The hypothesis that the morphotype from East of Sadjoavato represents a distinct taxon was tested by morphological comparison with existing species of Dioscorea from Madagascar as defined in the introduction. The most detailed comparison was made with D. ovinala. Knowledge of the systematics of the yams of Madagascar is based on comparative morphological study and a database of 1346 specimens from the following herbaria: B, BM, G, K, MO, P, TAN, TCD, TEF, UPS and WAG (herbarium acronyms follow Thiers (2012)) and in the field. The specimens examined in the study of the new species are cited below. Floral dissections were carried out and measurements made using a Leica MZ95 with a measuring eyepiece. Vegetative and inflorescence characters were measured with a dial caliper.
Results and Discussion
A comparison of the principal characters differentiating Dioscorea irodensis from D. ovinala.
Tuber habit and size
Vertical in substrate, 50 – 100 × 10 – 15 cm, fusiform
Horizontal in substrate, to c. 80 × 15 cm, cylindric
Often dense, velutinous and soft to touch, especially on leaf lower surface and inflorescences
Sometimes dense but coarse rather than soft and velutinous
Solitary to in clusters of up to 4 on short herbaceous branches
Usually in clusters of up to 7 on short herbaceous branches, especially on primary vegetative shoots, sometimes solitary towards shoot apices
Chartaceous to thickly so, not translucent even when dry
Thinly chartaceous to membranous, sometimes translucent when dry
1 – 4 flowers per node, dense, sessile or rarely with a pedicel to 0.5 mm long
Dense cymular clusters of (1 –) 2 – 8 flowers on 0.2 – 1.1 mm long pedicels
Male flower habit and tepal shape
Tepals spreading, making flower rotate, tepals ovate with obtuse apices
Tepals ascending with recurving apices, making flower shallowly bowl-shaped, ovate to elliptic or broadly so with rounded to acute apices
Fruit dimensions and outline shape
26 – 40 × 17 – 30 mm, obovate to suborbicular
23 – 28 × 15 – 19 mm, obovate to oblong-obovate
Fruit wing form during development
Each wing c. 4 – 5 mm thick and fleshy when immature, when dry with clearly differentiated exocarp
Immature wing thickness not exceeding 1 mm, not fleshy, when dry wing single-layered.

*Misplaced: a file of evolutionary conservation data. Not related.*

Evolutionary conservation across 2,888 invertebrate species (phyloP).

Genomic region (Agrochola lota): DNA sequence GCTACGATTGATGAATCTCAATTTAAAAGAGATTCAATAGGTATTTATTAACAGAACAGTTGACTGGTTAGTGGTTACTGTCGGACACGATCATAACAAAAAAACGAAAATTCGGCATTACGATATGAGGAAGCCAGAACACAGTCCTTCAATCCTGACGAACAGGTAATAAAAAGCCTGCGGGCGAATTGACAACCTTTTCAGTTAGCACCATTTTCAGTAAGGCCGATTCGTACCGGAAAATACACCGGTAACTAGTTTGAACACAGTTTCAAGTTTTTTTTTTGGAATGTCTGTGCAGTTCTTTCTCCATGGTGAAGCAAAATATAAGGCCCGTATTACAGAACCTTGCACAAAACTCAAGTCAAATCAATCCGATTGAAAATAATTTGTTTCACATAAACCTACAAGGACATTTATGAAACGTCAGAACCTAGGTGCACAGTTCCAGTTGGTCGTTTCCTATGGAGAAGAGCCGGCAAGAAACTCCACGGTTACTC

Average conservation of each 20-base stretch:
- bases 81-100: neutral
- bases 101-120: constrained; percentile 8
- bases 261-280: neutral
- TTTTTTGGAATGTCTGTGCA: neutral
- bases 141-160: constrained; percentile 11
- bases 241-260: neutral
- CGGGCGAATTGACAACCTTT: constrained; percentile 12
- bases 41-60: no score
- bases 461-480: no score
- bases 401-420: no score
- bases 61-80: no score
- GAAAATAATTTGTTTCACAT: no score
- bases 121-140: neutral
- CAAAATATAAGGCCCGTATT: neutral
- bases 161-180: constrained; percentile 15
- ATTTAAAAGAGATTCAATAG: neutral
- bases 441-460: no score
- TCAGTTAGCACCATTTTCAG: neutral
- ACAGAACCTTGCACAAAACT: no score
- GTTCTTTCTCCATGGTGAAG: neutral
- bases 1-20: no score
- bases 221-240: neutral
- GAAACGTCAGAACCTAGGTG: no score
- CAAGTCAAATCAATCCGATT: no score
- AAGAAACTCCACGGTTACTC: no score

GeoCAT yielded figures of 7.3 km2 for EOO CR and 12 km2 for AOO based on a user defined cell width of 2 km, as recommended by IUCN Standard and Petitions Subcommittee (2014). Both the EOO and AOO are below the thresholds for categorisation as EN; the EOO is also below the threshold for categorisation as CR (IUCN 2001).
Dioscorea irodensis Wilkin, Rajaonah & Randriamb., sp. nov. Type: Madagascar, Antsiranana: Diana, Antsiranana II, Anivorano, Irodo, ala fady S of village towards Irodo river estuary, 12°39'6.3"S 49°31'38.2"E, ♀ fr. 8 Feb. 2015, P. Wilkin, J. A. Kennerley, F. Rakotonasolo, M. Hamido & M. Tsaratiana 1675 (holotype TAN!; isotype K!).
recognition. Tuber horizontal in soil with a curved apex (derived from digging up two plants and inferring a similar position in others from the shape of extraction holes and the Malagasy vernacular name). Leaves in clusters of up to 7 on short herbaceous branches, clustered particularly towards bases of main vegetative stems (Fig. 1A, 2B), blades thin in texture, densely pubescent below and when immature but coarse and never forming a tomentum as in Dioscorea ovinala. Plants at the locality near Irodo represented by Wilkin et al. 1674 and 1675 often have white spotting on their leaf blades which has the appearance of pathogenic infection (see Fig. 2A). Male inflorescences (Fig. 1 E, F) with irregularly spaced, spirally arranged dense cymules of 2 – 8 pedicellate flowers or rarely solitary, vs flowers (sub)sessile, or rarely with a pedicel to 0.5 mm long and solitary or in groups of 2 – 4 (D. ovinala). Fruit not inflated and fleshy during development but thin-lobed and capsular throughout, single layered at dehiscence. Restricted to a small area East of Sadjoavato in Antsiranana Province.